12 Jon & Kate Gosselin Multiple Blessings Zondervan 523,000
20 Victoria Osteen Love Your Life Free Press 325,000
28 Robin McGraw What’s Age Got to Do With It Nelson 289,000
34 Dave Ramsey The Total Money Makeover Nelson 252,000
35 Dave Ramsey Become a Better You Free Press 250,000
44 Don & Susie Van Ryn Mistaken Identity Howard 235,000
45 Mike Huckabee Do the Right Thing Sentinel 232,357
46 David Jeremiah What in the World Is Going On? Nelson 223,000
49 T.D. Jakes Before You Do Atria 212,984
55 Joyce Meyer The Secret to True Happiness Faithwords 190,851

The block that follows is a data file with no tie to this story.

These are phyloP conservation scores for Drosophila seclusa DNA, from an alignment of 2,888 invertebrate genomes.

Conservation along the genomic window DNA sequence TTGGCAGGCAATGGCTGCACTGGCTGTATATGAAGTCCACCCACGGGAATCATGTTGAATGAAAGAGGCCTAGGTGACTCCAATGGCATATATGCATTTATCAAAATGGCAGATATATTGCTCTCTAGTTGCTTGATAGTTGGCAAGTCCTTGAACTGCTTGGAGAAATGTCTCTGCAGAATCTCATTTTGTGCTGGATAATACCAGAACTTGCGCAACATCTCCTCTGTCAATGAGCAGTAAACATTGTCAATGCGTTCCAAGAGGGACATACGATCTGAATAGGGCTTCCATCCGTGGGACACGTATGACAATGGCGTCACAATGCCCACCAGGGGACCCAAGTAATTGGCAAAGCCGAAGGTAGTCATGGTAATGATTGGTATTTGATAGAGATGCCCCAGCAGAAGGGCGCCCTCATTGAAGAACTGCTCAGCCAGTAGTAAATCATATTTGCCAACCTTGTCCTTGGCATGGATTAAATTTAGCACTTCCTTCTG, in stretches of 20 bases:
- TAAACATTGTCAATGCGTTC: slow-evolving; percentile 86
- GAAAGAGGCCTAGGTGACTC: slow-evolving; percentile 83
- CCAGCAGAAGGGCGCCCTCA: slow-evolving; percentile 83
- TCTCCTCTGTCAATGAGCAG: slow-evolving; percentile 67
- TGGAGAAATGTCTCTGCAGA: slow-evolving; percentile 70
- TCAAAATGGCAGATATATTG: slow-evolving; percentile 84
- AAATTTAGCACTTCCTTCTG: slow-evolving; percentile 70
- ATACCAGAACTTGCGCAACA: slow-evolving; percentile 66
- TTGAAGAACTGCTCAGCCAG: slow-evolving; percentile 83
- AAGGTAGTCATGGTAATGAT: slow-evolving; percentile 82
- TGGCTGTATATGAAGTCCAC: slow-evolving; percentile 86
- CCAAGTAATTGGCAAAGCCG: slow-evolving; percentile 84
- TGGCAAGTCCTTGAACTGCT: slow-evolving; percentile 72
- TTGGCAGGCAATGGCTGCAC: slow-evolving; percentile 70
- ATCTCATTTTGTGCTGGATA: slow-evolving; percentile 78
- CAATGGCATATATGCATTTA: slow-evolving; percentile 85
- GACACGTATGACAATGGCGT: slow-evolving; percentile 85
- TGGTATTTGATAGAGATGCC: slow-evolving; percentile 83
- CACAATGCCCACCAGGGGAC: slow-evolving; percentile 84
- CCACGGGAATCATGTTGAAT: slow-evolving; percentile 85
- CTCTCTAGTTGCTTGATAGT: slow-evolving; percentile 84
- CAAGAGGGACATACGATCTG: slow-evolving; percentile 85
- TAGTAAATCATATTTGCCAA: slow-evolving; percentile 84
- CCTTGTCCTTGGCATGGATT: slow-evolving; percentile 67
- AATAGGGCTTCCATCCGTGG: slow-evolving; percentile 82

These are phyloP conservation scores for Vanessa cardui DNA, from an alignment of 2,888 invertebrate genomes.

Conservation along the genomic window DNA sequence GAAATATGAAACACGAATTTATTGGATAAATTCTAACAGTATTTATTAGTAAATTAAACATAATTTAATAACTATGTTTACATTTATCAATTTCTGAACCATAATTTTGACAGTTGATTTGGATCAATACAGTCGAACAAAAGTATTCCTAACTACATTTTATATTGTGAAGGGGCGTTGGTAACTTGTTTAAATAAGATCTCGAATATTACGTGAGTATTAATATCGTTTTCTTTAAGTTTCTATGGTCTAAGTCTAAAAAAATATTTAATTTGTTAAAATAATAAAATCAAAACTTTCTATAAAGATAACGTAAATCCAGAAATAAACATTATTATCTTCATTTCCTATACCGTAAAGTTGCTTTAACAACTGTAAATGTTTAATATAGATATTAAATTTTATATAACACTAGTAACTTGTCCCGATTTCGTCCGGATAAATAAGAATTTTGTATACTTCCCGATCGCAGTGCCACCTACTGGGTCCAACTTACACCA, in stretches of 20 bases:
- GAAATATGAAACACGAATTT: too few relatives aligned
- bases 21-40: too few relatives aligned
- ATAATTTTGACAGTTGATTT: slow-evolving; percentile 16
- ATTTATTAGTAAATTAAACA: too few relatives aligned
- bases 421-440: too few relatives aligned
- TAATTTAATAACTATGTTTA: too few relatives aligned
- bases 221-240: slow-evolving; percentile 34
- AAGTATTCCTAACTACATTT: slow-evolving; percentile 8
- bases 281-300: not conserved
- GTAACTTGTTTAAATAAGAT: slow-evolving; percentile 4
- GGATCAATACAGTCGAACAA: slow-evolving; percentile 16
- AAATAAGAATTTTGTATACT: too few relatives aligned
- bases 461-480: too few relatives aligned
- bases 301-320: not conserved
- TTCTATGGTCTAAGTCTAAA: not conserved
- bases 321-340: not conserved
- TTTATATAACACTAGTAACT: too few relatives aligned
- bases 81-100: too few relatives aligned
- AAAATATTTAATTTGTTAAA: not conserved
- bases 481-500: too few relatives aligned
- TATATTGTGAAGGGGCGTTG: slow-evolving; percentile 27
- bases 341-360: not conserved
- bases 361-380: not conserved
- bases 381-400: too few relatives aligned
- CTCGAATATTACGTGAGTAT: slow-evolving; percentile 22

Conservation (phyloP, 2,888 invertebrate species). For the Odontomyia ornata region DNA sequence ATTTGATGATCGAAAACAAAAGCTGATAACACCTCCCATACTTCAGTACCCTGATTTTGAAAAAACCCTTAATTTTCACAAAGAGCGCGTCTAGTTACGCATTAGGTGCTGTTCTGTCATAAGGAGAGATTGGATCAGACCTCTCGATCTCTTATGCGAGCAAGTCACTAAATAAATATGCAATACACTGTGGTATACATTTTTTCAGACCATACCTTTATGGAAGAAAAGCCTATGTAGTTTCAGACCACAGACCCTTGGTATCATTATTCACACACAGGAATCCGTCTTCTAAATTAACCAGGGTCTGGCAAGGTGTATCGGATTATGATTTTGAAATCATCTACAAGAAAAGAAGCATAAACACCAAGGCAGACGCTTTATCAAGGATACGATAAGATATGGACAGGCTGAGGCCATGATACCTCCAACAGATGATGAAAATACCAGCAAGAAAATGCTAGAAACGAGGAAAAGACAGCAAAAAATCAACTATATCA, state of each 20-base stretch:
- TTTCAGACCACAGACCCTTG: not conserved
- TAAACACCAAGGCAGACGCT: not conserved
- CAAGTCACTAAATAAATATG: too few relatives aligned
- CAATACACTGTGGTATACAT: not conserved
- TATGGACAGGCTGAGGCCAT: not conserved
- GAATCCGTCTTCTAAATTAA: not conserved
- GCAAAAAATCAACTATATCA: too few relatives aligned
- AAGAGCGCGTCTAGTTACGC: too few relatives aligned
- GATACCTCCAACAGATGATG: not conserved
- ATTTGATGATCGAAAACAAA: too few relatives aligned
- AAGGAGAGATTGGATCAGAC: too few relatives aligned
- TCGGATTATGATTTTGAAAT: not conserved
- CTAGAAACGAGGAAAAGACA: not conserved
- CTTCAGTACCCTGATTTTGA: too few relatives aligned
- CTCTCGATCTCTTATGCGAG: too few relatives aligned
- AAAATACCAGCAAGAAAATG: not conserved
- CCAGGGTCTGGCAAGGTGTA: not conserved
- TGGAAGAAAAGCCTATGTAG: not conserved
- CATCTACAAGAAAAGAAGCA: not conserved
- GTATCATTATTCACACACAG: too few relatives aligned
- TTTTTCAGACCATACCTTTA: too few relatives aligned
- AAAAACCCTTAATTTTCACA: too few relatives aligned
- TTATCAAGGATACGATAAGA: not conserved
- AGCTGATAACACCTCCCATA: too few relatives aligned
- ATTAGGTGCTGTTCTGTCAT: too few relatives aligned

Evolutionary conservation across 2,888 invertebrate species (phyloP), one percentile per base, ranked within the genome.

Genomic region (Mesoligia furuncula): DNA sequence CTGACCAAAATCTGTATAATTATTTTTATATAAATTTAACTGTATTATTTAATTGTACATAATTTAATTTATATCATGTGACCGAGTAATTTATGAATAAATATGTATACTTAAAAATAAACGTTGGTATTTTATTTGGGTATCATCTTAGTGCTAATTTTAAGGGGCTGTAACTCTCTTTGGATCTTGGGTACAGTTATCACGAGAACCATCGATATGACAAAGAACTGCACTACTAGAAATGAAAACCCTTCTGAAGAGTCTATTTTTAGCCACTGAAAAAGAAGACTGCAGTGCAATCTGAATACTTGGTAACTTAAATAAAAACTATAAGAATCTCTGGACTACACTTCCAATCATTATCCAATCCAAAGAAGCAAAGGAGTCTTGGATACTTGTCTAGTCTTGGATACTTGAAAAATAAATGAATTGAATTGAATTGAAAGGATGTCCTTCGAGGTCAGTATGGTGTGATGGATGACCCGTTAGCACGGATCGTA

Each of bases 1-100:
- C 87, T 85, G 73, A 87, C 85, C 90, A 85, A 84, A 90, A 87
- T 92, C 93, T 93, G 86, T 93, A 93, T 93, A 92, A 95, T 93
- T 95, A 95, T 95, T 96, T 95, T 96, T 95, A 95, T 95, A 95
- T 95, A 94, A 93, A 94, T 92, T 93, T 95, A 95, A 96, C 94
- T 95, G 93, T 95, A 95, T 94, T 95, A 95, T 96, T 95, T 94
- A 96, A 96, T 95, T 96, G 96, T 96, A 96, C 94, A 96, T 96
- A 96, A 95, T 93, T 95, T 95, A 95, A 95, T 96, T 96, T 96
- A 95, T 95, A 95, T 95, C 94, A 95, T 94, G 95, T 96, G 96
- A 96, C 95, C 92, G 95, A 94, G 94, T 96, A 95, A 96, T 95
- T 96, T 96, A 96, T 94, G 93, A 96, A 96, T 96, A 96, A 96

65 Joyce Meyer Start Your New Life Today Faithwords 158,676
67 Tim Keller The Reason for God Dutton 155,104
96 John Eldredge Walking with God Nelson 118,000
100 Max Lucado Cast of Characters Nelson 110,000

Update: You might also want to take a look at paperback bestsellers for 2008. You’ll find The Shack by William Young as the number two bestselling paperback of 2008. We also had Same Kind of Different as Me by Ron Hall and Denver Moore, Fireproof by Eric Wilson, and Captivating by John and Stasi Eldredge.

Question: What observations do you have about this list?
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  • http://lynnrush.wordpress.com/ LynnRush

    Only one Christian fiction book to make the list….Hmmmm, I find that interesting. Why do you think that is?

    I listened to the Ann Rice interviews on Christian talk radio a while back. It's really inspiring where she's taken her writing. So, congrats, Ann Rice!! **smile**

    • http://intensedebate.com/people/michaelhyatt Michael Hyatt